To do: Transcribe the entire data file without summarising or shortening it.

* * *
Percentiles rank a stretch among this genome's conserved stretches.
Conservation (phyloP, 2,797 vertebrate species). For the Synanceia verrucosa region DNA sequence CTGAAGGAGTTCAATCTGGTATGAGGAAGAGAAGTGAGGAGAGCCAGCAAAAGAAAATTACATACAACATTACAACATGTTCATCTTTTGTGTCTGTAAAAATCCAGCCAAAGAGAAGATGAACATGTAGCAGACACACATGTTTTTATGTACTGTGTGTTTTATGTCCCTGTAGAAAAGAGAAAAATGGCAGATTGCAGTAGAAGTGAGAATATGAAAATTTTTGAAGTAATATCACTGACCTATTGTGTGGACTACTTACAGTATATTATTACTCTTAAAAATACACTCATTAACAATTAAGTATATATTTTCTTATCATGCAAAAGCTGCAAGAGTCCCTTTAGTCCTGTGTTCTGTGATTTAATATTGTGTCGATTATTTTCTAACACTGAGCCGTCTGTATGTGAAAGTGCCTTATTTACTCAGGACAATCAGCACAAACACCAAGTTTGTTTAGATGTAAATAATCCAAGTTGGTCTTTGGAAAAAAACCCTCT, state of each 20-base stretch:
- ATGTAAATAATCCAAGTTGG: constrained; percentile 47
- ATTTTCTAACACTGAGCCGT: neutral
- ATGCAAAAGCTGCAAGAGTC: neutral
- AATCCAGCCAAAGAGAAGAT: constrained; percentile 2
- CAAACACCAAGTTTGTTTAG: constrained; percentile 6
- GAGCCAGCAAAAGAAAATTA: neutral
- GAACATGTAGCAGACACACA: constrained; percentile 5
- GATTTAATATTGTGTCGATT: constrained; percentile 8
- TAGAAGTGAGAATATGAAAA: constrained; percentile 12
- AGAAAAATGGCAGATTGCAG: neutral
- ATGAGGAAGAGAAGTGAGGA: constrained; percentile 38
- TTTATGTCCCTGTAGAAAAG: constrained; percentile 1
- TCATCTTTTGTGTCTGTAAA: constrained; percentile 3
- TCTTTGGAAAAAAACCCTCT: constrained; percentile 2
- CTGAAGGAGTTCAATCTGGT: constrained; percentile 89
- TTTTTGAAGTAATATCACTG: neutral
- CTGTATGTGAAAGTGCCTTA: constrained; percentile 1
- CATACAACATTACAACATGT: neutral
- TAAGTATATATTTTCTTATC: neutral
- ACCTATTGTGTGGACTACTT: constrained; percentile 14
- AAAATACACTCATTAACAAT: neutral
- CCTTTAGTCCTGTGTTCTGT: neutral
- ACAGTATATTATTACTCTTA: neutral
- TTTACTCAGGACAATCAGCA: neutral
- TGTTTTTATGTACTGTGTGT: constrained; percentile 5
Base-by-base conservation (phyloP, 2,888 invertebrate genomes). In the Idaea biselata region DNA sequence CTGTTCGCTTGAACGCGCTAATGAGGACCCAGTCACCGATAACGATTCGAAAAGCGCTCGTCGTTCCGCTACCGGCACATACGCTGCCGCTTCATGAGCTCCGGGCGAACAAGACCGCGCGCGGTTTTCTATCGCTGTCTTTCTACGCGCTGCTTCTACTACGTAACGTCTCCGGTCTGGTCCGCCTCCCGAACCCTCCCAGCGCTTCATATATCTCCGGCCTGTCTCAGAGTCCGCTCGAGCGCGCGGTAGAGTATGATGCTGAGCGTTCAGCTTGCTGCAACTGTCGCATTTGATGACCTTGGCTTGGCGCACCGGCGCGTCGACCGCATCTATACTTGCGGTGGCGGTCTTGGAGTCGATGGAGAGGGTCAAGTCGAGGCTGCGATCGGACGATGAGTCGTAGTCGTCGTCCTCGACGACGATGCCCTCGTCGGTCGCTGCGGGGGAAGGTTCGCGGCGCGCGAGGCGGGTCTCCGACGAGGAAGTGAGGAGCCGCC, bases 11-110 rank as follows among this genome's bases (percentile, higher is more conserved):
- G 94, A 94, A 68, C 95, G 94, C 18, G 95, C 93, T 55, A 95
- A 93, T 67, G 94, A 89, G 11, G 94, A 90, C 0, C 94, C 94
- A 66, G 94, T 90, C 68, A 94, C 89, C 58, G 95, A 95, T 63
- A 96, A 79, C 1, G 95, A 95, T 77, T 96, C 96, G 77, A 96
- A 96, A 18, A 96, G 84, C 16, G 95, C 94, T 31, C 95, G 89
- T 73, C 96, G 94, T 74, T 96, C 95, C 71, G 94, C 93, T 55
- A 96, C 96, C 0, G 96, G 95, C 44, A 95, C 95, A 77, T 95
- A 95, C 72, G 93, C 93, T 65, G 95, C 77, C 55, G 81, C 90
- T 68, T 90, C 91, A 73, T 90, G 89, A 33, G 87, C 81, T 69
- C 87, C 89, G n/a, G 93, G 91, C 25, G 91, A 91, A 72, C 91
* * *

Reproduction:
Percentiles rank a stretch among this genome's conserved stretches.
Conservation (phyloP, 2,797 vertebrate species). For the Synanceia verrucosa region DNA sequence CTGAAGGAGTTCAATCTGGTATGAGGAAGAGAAGTGAGGAGAGCCAGCAAAAGAAAATTACATACAACATTACAACATGTTCATCTTTTGTGTCTGTAAAAATCCAGCCAAAGAGAAGATGAACATGTAGCAGACACACATGTTTTTATGTACTGTGTGTTTTATGTCCCTGTAGAAAAGAGAAAAATGGCAGATTGCAGTAGAAGTGAGAATATGAAAATTTTTGAAGTAATATCACTGACCTATTGTGTGGACTACTTACAGTATATTATTACTCTTAAAAATACACTCATTAACAATTAAGTATATATTTTCTTATCATGCAAAAGCTGCAAGAGTCCCTTTAGTCCTGTGTTCTGTGATTTAATATTGTGTCGATTATTTTCTAACACTGAGCCGTCTGTATGTGAAAGTGCCTTATTTACTCAGGACAATCAGCACAAACACCAAGTTTGTTTAGATGTAAATAATCCAAGTTGGTCTTTGGAAAAAAACCCTCT, state of each 20-base stretch:
- ATGTAAATAATCCAAGTTGG: constrained; percentile 47
- ATTTTCTAACACTGAGCCGT: neutral
- ATGCAAAAGCTGCAAGAGTC: neutral
- AATCCAGCCAAAGAGAAGAT: constrained; percentile 2
- CAAACACCAAGTTTGTTTAG: constrained; percentile 6
- GAGCCAGCAAAAGAAAATTA: neutral
- GAACATGTAGCAGACACACA: constrained; percentile 5
- GATTTAATATTGTGTCGATT: constrained; percentile 8
- TAGAAGTGAGAATATGAAAA: constrained; percentile 12
- AGAAAAATGGCAGATTGCAG: neutral
- ATGAGGAAGAGAAGTGAGGA: constrained; percentile 38
- TTTATGTCCCTGTAGAAAAG: constrained; percentile 1
- TCATCTTTTGTGTCTGTAAA: constrained; percentile 3
- TCTTTGGAAAAAAACCCTCT: constrained; percentile 2
- CTGAAGGAGTTCAATCTGGT: constrained; percentile 89
- TTTTTGAAGTAATATCACTG: neutral
- CTGTATGTGAAAGTGCCTTA: constrained; percentile 1
- CATACAACATTACAACATGT: neutral
- TAAGTATATATTTTCTTATC: neutral
- ACCTATTGTGTGGACTACTT: constrained; percentile 14
- AAAATACACTCATTAACAAT: neutral
- CCTTTAGTCCTGTGTTCTGT: neutral
- ACAGTATATTATTACTCTTA: neutral
- TTTACTCAGGACAATCAGCA: neutral
- TGTTTTTATGTACTGTGTGT: constrained; percentile 5
Base-by-base conservation (phyloP, 2,888 invertebrate genomes). In the Idaea biselata region DNA sequence CTGTTCGCTTGAACGCGCTAATGAGGACCCAGTCACCGATAACGATTCGAAAAGCGCTCGTCGTTCCGCTACCGGCACATACGCTGCCGCTTCATGAGCTCCGGGCGAACAAGACCGCGCGCGGTTTTCTATCGCTGTCTTTCTACGCGCTGCTTCTACTACGTAACGTCTCCGGTCTGGTCCGCCTCCCGAACCCTCCCAGCGCTTCATATATCTCCGGCCTGTCTCAGAGTCCGCTCGAGCGCGCGGTAGAGTATGATGCTGAGCGTTCAGCTTGCTGCAACTGTCGCATTTGATGACCTTGGCTTGGCGCACCGGCGCGTCGACCGCATCTATACTTGCGGTGGCGGTCTTGGAGTCGATGGAGAGGGTCAAGTCGAGGCTGCGATCGGACGATGAGTCGTAGTCGTCGTCCTCGACGACGATGCCCTCGTCGGTCGCTGCGGGGGAAGGTTCGCGGCGCGCGAGGCGGGTCTCCGACGAGGAAGTGAGGAGCCGCC, bases 11-110 rank as follows among this genome's bases (percentile, higher is more conserved):
- G 94, A 94, A 68, C 95, G 94, C 18, G 95, C 93, T 55, A 95
- A 93, T 67, G 94, A 89, G 11, G 94, A 90, C 0, C 94, C 94
- A 66, G 94, T 90, C 68, A 94, C 89, C 58, G 95, A 95, T 63
- A 96, A 79, C 1, G 95, A 95, T 77, T 96, C 96, G 77, A 96
- A 96, A 18, A 96, G 84, C 16, G 95, C 94, T 31, C 95, G 89
- T 73, C 96, G 94, T 74, T 96, C 95, C 71, G 94, C 93, T 55
- A 96, C 96, C 0, G 96, G 95, C 44, A 95, C 95, A 77, T 95
- A 95, C 72, G 93, C 93, T 65, G 95, C 77, C 55, G 81, C 90
- T 68, T 90, C 91, A 73, T 90, G 89, A 33, G 87, C 81, T 69
- C 87, C 89, G n/a, G 93, G 91, C 25, G 91, A 91, A 72, C 91